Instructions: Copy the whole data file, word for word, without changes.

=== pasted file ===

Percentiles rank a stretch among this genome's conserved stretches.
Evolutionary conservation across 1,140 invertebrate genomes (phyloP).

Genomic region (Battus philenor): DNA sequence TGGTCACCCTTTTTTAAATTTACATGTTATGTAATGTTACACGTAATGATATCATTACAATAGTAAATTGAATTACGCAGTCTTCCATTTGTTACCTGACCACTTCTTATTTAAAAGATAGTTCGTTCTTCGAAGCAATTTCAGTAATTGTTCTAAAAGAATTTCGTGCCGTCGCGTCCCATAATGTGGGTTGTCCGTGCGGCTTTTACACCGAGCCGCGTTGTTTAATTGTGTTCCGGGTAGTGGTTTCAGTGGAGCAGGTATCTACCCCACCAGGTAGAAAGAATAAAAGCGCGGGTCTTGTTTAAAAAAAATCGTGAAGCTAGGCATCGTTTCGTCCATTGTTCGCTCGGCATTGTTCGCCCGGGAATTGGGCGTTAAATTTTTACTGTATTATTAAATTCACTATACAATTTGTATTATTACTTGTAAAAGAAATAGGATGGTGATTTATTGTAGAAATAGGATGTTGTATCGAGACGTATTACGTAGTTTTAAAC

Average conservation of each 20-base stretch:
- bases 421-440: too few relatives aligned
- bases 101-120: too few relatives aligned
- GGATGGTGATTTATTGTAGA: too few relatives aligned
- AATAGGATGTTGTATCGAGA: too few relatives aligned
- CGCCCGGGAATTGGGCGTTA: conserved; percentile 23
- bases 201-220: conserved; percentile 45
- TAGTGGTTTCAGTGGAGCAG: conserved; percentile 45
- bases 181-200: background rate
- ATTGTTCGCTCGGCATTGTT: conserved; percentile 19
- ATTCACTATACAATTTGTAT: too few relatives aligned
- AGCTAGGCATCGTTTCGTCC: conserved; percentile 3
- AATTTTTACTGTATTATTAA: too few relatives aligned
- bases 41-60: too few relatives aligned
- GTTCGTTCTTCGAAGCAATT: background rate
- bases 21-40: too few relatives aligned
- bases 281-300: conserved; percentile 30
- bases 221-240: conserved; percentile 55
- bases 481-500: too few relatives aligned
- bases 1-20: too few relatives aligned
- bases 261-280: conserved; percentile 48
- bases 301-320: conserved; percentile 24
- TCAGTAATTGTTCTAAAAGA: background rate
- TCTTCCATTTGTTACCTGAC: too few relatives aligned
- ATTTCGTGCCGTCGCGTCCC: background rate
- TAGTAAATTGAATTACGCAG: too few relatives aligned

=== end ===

Percentiles rank a stretch among this genome's conserved stretches.
Evolutionary conservation across 1,140 invertebrate genomes (phyloP).

Genomic region (Battus philenor): DNA sequence TGGTCACCCTTTTTTAAATTTACATGTTATGTAATGTTACACGTAATGATATCATTACAATAGTAAATTGAATTACGCAGTCTTCCATTTGTTACCTGACCACTTCTTATTTAAAAGATAGTTCGTTCTTCGAAGCAATTTCAGTAATTGTTCTAAAAGAATTTCGTGCCGTCGCGTCCCATAATGTGGGTTGTCCGTGCGGCTTTTACACCGAGCCGCGTTGTTTAATTGTGTTCCGGGTAGTGGTTTCAGTGGAGCAGGTATCTACCCCACCAGGTAGAAAGAATAAAAGCGCGGGTCTTGTTTAAAAAAAATCGTGAAGCTAGGCATCGTTTCGTCCATTGTTCGCTCGGCATTGTTCGCCCGGGAATTGGGCGTTAAATTTTTACTGTATTATTAAATTCACTATACAATTTGTATTATTACTTGTAAAAGAAATAGGATGGTGATTTATTGTAGAAATAGGATGTTGTATCGAGACGTATTACGTAGTTTTAAAC

Average conservation of each 20-base stretch:
- bases 421-440: too few relatives aligned
- bases 101-120: too few relatives aligned
- GGATGGTGATTTATTGTAGA: too few relatives aligned
- AATAGGATGTTGTATCGAGA: too few relatives aligned
- CGCCCGGGAATTGGGCGTTA: conserved; percentile 23
- bases 201-220: conserved; percentile 45
- TAGTGGTTTCAGTGGAGCAG: conserved; percentile 45
- bases 181-200: background rate
- ATTGTTCGCTCGGCATTGTT: conserved; percentile 19
- ATTCACTATACAATTTGTAT: too few relatives aligned
- AGCTAGGCATCGTTTCGTCC: conserved; percentile 3
- AATTTTTACTGTATTATTAA: too few relatives aligned
- bases 41-60: too few relatives aligned
- GTTCGTTCTTCGAAGCAATT: background rate
- bases 21-40: too few relatives aligned
- bases 281-300: conserved; percentile 30
- bases 221-240: conserved; percentile 55
- bases 481-500: too few relatives aligned
- bases 1-20: too few relatives aligned
- bases 261-280: conserved; percentile 48
- bases 301-320: conserved; percentile 24
- TCAGTAATTGTTCTAAAAGA: background rate
- TCTTCCATTTGTTACCTGAC: too few relatives aligned
- ATTTCGTGCCGTCGCGTCCC: background rate
- TAGTAAATTGAATTACGCAG: too few relatives aligned